They will require owners of for-profit elementary and high schools to convert to non-profit status, and to admit students by lottery instead of discriminatory selection. Tuition fees will gradually be replaced by increased state subsidies.
Students say the reforms do not go far enough, and may fall short even in meeting their stated objective. They point to loopholes that allow “flagship” schools to maintain selective admissions for up to 30% of their enrolment.
Non-profit schools can also retain transitional leasing arrangements with for-profit landlords. This legitimises continuing profits within the primary and secondary education system through the same subterfuges used by private universities.
The law, students note, also authorises new forms of profit-taking, through state-guaranteed loans to finance the sale of for-profit schools to non-profit operators at their subsidised market value.
The provision responds, in part, to a scare campaign mounted by the bill’s conservative opponents, who incited parents by raising the spectre of huge private school closings in response to the ban on profits. One newspaper advertisement in December read: “Private subsidised school for sale: 2000 students, excellent infrastructure, good parents, good teachers …”
Students also criticise Bachelet’s program for failing to restructure the decimated municipal public school system, improve teacher training, salaries and quality control of schools, or address their key demand for free, universal higher education.
Bachelet has promised extra legislation this year to deal with these issues, including free university education by 2020. But few details are forthcoming as of yet.
More fundamentally, the FECH and Boric say the reforms passed and contemplated so far do not break with the logic of the neoliberal education system, and may even serve to reinforce it. By enshrining the voucher system, they contend, the reforms will continue competition for enrollment and resources between public and private schools that has destroyed quality public education.
Indeed, Bachelet has marketed the education reform, in part, as a project to enhance “school choice” by removing cost and selectivity barriers. This is despite the public sector, under current conditions, being unable to provide a competitive alternative.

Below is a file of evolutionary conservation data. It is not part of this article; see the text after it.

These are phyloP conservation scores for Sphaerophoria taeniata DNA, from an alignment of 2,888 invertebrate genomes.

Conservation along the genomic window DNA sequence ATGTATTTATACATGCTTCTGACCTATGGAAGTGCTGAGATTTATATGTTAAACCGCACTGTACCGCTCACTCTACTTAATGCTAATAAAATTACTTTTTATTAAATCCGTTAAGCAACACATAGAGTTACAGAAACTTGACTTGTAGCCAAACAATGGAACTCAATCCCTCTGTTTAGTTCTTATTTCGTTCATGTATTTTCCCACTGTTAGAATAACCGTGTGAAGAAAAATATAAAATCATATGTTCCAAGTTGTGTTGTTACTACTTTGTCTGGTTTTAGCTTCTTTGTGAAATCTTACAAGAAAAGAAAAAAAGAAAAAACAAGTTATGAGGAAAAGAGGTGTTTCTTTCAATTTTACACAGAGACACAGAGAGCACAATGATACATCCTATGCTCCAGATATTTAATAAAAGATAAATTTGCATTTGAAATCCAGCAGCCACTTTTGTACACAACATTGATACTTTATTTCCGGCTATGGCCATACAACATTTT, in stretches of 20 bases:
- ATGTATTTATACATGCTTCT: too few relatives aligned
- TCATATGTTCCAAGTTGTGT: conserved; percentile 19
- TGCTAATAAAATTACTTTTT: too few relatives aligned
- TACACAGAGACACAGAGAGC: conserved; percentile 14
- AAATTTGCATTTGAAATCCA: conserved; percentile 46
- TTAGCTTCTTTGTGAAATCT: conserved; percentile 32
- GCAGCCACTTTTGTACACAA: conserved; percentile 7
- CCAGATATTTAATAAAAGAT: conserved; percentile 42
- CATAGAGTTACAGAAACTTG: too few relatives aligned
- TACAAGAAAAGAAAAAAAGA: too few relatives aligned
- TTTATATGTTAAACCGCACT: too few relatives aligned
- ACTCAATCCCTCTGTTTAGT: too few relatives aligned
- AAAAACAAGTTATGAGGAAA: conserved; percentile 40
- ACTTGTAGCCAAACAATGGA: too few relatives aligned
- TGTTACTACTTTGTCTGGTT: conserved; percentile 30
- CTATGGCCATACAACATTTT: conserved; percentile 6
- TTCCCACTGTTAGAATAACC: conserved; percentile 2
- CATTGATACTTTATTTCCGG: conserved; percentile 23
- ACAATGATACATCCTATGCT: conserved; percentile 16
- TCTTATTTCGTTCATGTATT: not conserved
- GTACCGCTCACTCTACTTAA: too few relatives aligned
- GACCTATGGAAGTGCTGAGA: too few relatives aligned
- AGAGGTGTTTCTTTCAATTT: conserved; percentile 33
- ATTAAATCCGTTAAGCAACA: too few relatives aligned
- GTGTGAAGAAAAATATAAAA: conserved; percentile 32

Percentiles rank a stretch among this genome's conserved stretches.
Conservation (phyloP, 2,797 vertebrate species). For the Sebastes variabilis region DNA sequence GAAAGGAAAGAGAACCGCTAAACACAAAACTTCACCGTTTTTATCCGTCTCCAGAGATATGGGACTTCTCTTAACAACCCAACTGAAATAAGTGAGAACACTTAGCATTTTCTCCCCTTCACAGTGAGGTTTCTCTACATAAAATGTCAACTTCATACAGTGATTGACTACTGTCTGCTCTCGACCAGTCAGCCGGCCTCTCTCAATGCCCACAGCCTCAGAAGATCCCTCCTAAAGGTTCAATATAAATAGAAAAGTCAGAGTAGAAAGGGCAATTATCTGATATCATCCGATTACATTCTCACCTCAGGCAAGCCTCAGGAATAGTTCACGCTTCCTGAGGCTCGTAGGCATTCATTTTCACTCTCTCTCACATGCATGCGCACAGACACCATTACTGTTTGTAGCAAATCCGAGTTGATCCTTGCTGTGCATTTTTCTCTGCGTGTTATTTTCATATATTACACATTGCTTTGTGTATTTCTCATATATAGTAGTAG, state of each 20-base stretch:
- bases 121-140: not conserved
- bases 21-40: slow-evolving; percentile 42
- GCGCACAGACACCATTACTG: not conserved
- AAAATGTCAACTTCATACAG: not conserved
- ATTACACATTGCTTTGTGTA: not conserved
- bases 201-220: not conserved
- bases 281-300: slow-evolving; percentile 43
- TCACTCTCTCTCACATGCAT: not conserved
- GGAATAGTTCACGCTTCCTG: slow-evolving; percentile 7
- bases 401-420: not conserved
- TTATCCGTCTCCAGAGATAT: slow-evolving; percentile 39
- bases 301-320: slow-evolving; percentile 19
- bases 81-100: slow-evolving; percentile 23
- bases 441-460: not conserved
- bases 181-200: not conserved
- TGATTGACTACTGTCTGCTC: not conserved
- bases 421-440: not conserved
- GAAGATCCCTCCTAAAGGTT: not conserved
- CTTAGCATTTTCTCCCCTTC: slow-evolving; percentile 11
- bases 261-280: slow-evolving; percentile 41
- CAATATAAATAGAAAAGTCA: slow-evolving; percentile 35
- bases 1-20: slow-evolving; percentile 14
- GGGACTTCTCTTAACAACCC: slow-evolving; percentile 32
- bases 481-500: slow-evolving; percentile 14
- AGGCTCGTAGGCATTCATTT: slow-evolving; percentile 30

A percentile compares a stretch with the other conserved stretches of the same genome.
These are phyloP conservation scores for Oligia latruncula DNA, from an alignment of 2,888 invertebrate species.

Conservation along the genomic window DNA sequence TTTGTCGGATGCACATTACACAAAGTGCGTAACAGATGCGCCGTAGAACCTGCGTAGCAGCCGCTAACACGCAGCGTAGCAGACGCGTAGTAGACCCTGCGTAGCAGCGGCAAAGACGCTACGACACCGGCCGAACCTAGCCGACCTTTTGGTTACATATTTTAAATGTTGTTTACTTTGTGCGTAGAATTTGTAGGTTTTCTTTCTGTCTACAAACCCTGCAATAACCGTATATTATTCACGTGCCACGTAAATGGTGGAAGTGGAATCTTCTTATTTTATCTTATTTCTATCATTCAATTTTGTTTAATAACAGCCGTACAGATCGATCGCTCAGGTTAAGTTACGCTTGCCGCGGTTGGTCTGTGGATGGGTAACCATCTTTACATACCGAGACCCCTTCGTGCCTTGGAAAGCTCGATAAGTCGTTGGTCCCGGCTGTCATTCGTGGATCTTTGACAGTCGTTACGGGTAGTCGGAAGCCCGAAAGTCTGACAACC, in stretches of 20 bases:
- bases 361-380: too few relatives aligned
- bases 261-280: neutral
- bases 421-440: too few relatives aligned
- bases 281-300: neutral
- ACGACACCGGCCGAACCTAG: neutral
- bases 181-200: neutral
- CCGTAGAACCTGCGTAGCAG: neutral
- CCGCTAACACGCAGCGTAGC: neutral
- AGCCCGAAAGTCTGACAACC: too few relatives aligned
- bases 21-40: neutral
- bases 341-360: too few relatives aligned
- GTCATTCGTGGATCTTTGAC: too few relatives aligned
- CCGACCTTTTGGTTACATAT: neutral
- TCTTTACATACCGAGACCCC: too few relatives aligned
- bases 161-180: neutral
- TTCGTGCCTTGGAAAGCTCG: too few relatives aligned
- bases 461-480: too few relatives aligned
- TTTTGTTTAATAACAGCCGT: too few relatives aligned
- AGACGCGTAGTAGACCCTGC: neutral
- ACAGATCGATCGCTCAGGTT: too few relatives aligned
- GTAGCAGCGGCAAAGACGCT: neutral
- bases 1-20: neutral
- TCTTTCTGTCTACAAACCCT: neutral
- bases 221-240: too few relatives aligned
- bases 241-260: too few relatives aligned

What’s needed, the FECH says, is a complete re-nationalisation and return of education to the public sector, with funding based on institutional need rather than demand.
This contrasts sharply with the views of Bachelet and Educacion 2020, who envision Chile’s reforms resulting in a mixed public-private non-profit system, similar to the Netherlands or Belgium, that remains demand-driven.
Ex-student leader-turned-legislator Camila Vallejo, from the Chilean Communist Party, has taken a more pragmatic stance. She has endorsed Bachelet’s gradualist program as the most practical way to eliminate profits in education without a huge spending of state resources.
Vallejo, who will chair the education commission in the Chamber of Deputies, will be in a key position to shape the New Majority’s future education agenda.
The upcoming legislative battle over higher education is expected to be much more contentious than last year’s. Its outcome will be strongly influenced by the student movement’s continuing ability to articulate and link popular demands to a broader structural analysis, using the creative tactics that have mobilised hundreds of thousands in the past.
The student movement appears to be at a crossroads. Huge demonstrations continued last year after Bachelet’s proposed reforms were announced, but the passage of the bill has demobilised some sectors and created new organisational challenges.
The movement encompasses diverse political tendencies, and continually struggles to define its complex relationship to electoral politics. Recent elections have split the student leadership between left-wing (FECH) and right-wing (Catholic University) factions, with the right-wing opposed to nationalisation of all universities.
On the other hand, FECH, the largest student group, has successfully united its three big political constituencies and is well-positioned to lead the upcoming battles.
Chilean students may be loath to claim Bachelet’s reforms as a partial victory. But their experience is teaching the world how mass popular movements can transform state policy, even if they can’t win everything at once.
It is also showing how difficult it is to truly dismantle the entrenched neoliberal educational model.